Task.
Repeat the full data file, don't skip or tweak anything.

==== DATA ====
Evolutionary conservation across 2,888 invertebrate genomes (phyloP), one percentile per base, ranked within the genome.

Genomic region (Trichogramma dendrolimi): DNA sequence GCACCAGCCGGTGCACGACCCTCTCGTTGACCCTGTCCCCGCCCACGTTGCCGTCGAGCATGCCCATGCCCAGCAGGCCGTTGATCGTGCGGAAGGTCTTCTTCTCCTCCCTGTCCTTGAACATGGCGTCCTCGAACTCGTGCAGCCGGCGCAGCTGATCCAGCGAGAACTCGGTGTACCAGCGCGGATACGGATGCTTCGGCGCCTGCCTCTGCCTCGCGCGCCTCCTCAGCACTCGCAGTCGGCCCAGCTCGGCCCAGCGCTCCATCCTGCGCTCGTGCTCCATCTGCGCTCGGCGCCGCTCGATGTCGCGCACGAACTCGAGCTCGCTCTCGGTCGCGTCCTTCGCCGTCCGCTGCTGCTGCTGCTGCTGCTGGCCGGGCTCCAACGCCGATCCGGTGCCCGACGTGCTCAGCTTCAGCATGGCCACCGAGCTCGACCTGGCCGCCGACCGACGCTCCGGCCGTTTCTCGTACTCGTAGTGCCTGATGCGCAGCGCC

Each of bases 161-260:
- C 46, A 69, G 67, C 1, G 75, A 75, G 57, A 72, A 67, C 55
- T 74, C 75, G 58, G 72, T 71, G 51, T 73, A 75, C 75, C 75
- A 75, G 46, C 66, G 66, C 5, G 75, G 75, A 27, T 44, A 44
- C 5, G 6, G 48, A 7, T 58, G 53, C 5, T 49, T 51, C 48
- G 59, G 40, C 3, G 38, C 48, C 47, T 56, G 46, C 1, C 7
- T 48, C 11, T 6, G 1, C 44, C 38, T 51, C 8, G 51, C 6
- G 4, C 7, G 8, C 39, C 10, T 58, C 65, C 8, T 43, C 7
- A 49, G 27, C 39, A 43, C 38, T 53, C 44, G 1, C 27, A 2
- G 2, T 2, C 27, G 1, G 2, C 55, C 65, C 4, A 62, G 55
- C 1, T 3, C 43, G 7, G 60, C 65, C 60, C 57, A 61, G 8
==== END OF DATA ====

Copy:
Evolutionary conservation across 2,888 invertebrate genomes (phyloP), one percentile per base, ranked within the genome.

Genomic region (Trichogramma dendrolimi): DNA sequence GCACCAGCCGGTGCACGACCCTCTCGTTGACCCTGTCCCCGCCCACGTTGCCGTCGAGCATGCCCATGCCCAGCAGGCCGTTGATCGTGCGGAAGGTCTTCTTCTCCTCCCTGTCCTTGAACATGGCGTCCTCGAACTCGTGCAGCCGGCGCAGCTGATCCAGCGAGAACTCGGTGTACCAGCGCGGATACGGATGCTTCGGCGCCTGCCTCTGCCTCGCGCGCCTCCTCAGCACTCGCAGTCGGCCCAGCTCGGCCCAGCGCTCCATCCTGCGCTCGTGCTCCATCTGCGCTCGGCGCCGCTCGATGTCGCGCACGAACTCGAGCTCGCTCTCGGTCGCGTCCTTCGCCGTCCGCTGCTGCTGCTGCTGCTGCTGGCCGGGCTCCAACGCCGATCCGGTGCCCGACGTGCTCAGCTTCAGCATGGCCACCGAGCTCGACCTGGCCGCCGACCGACGCTCCGGCCGTTTCTCGTACTCGTAGTGCCTGATGCGCAGCGCC

Each of bases 161-260:
- C 46, A 69, G 67, C 1, G 75, A 75, G 57, A 72, A 67, C 55
- T 74, C 75, G 58, G 72, T 71, G 51, T 73, A 75, C 75, C 75
- A 75, G 46, C 66, G 66, C 5, G 75, G 75, A 27, T 44, A 44
- C 5, G 6, G 48, A 7, T 58, G 53, C 5, T 49, T 51, C 48
- G 59, G 40, C 3, G 38, C 48, C 47, T 56, G 46, C 1, C 7
- T 48, C 11, T 6, G 1, C 44, C 38, T 51, C 8, G 51, C 6
- G 4, C 7, G 8, C 39, C 10, T 58, C 65, C 8, T 43, C 7
- A 49, G 27, C 39, A 43, C 38, T 53, C 44, G 1, C 27, A 2
- G 2, T 2, C 27, G 1, G 2, C 55, C 65, C 4, A 62, G 55
- C 1, T 3, C 43, G 7, G 60, C 65, C 60, C 57, A 61, G 8